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May 02, 2007

John Edwards - At Home with Labor

John Edwards acquitted himself well with labor yesterday at a Town Hall meeting set up as part of the AFL-CIO's efforts to make a difference in the selection of the Democratic nominee for President.  They want someone in the White House who will listen to them and, from what I heard afterwards just talking and listening to folks who had been there, Edwards could be that person.  We all agreed he was at home with this crowd.  There was no effort in finding an answer to a question.  He has worked shoulder to shoulder with labor for years, and by and large, what's important to labor is also genuinely  important to Edwards. 

He grew up in a working class family in a working class town and was the first in his family to go to college.  He knows what it does to a family and a community when the mill closes down.  And he has seen the benefits of what organized labor was able to do for working families in America by providing Social Security and Medicare.  Edwards talked about having walked picket lines and worked to bring labor and business closer together over the last few years.  He talked about the importance of strong labor laws. 

In response to one worker's question, Edwards said:

The difference between being unionized and not is the difference between poverty and not.

He gave an example of a hotel that is unionized in Boston and not in Miami.  In Boston, the workers get paid between $14 and $22 an hour and receive pensions and medical benefits.  In Miami, working in the same hotel chain, the workers get $6.50 an hour and no benefits. 

One of the things that most impressed me was his consistency and his ability to educate without over-doing it or preaching.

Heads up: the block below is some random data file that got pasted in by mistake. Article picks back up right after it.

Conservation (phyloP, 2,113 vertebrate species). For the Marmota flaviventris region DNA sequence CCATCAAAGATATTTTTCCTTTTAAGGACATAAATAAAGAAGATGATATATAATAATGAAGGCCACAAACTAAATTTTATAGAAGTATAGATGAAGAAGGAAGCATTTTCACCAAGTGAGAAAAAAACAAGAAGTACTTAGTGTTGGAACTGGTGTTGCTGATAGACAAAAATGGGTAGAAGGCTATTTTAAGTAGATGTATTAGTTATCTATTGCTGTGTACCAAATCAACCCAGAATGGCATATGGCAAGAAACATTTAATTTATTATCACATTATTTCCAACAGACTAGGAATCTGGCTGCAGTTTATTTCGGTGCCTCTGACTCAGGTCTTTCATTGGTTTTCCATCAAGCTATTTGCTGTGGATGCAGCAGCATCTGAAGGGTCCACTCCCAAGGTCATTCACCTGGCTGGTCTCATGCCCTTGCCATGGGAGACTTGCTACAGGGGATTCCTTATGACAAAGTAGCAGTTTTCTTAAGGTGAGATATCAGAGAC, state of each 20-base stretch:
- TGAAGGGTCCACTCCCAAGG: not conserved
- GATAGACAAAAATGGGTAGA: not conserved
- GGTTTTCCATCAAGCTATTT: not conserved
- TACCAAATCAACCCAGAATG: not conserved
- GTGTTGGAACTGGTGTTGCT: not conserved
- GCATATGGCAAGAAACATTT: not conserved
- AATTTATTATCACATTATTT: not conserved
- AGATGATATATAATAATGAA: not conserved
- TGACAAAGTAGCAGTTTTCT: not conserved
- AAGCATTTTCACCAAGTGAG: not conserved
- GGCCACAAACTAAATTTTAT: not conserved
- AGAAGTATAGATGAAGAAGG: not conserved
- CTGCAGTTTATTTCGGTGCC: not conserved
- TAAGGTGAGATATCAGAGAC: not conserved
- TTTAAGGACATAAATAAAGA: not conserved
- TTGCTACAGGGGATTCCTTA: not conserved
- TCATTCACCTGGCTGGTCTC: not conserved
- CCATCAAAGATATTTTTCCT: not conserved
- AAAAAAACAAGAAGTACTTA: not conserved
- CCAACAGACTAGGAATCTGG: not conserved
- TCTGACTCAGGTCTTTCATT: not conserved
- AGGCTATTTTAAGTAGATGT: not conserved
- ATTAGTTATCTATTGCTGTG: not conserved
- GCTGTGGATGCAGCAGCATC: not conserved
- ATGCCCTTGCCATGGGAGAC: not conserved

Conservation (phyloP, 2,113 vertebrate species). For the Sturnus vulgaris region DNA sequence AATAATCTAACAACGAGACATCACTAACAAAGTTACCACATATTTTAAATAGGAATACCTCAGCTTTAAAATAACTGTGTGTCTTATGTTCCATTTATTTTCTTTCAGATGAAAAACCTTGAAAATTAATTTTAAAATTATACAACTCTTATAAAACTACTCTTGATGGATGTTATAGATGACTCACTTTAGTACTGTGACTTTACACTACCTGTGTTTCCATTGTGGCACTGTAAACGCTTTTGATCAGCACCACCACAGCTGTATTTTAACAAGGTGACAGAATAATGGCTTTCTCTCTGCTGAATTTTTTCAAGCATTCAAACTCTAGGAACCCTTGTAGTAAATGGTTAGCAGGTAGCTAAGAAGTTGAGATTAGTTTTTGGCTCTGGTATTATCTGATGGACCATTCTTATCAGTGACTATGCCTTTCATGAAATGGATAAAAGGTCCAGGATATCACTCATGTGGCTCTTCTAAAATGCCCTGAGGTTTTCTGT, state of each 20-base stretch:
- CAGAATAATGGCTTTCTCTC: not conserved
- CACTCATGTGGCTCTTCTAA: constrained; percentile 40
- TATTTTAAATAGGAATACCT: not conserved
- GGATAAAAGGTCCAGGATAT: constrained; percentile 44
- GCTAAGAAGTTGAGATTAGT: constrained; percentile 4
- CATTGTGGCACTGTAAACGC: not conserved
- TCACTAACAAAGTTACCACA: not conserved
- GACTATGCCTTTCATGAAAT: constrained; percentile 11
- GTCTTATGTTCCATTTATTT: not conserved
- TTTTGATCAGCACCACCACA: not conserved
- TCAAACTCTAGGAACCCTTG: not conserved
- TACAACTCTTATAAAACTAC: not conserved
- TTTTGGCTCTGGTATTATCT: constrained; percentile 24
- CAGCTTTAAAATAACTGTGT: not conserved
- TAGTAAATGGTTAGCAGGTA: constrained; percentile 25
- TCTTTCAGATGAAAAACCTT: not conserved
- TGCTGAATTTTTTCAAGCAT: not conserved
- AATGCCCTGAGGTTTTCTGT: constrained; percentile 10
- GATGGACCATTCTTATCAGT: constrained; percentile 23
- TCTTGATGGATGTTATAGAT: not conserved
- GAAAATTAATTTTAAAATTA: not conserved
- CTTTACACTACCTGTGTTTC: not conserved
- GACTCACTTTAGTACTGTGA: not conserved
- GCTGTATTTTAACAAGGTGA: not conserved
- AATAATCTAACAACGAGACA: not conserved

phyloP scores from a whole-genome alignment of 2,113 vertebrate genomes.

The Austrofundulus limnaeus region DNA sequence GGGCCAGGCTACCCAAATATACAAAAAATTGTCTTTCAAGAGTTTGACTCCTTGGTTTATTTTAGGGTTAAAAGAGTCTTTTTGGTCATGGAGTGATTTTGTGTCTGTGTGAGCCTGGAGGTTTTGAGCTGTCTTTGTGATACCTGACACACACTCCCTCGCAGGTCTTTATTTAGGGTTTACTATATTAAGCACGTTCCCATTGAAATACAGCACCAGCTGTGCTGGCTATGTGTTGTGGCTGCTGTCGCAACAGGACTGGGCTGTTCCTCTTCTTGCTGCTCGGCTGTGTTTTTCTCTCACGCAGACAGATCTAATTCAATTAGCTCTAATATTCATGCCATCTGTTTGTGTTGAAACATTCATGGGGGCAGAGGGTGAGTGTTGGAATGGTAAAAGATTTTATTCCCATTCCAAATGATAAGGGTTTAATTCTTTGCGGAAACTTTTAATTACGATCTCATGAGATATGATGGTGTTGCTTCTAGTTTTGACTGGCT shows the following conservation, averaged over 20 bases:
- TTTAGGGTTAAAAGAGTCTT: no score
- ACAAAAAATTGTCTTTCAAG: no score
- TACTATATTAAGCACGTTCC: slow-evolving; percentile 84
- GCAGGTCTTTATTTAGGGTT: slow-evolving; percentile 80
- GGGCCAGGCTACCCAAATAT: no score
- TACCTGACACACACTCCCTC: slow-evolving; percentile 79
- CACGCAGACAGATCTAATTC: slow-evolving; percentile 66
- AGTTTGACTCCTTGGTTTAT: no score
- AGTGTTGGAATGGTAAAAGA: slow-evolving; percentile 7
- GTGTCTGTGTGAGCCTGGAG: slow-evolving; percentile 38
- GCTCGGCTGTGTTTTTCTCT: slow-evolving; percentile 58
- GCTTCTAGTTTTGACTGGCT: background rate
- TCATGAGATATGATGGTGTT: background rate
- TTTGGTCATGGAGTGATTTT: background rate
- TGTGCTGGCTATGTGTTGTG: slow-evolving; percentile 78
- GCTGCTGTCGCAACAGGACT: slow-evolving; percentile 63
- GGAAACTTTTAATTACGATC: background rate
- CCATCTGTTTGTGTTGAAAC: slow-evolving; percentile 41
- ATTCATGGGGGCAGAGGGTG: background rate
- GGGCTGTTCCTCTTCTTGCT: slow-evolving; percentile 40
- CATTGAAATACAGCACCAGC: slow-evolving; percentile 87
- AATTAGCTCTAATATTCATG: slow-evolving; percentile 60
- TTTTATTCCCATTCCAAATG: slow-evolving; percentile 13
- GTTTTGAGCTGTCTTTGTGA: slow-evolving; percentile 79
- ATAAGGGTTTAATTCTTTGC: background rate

Edwards said he not only talked about the importance of having a strong organized Labor with labor folks, he also says the same things when he talks at Chambers of Commerce groups or Democratic Party groups.  I believe him.  Although he talked about issues such as outsourcing and foreign visa for high-tech workers that brought rousing applause, he also talked about global warming and immigration issues with this crowd.  Global warming is not an issue that has taken hold with labor yet and some of what Edwards says about how he would address immigration is not agreeable to some labor groups.  He talked about these anyway.

I look forward to hearing about the AFL-CIO Town Hall meetings that Obama will hold in Trenton and that Clinton will hold in Detroit.  With luck, one of our regular readers will be able to attend and write about the Obama meeting and we can figure out a way to hear about Hillary's meeting as well.  It's an interesting process and I'm glad that the AFL-CIO is doing this.

David Postman also has an article on the Edwards visit to the Machinists' Hall yesterday.

Posted by Lynn Allen on May 2, 2007 at 11:29 AM in Candidate Races, National and International Politics | Permalink


Edwards' longtime strength on labor issues is keeping him my front runner so far. I just wish he had shown judgment and courage with his Iraq invasion vote. That has permanently tarnished him in my eyes. At least he'd be less likely than Hillary to invade Iran.

Posted by: op99 | May 2, 2007 3:37:17 PM

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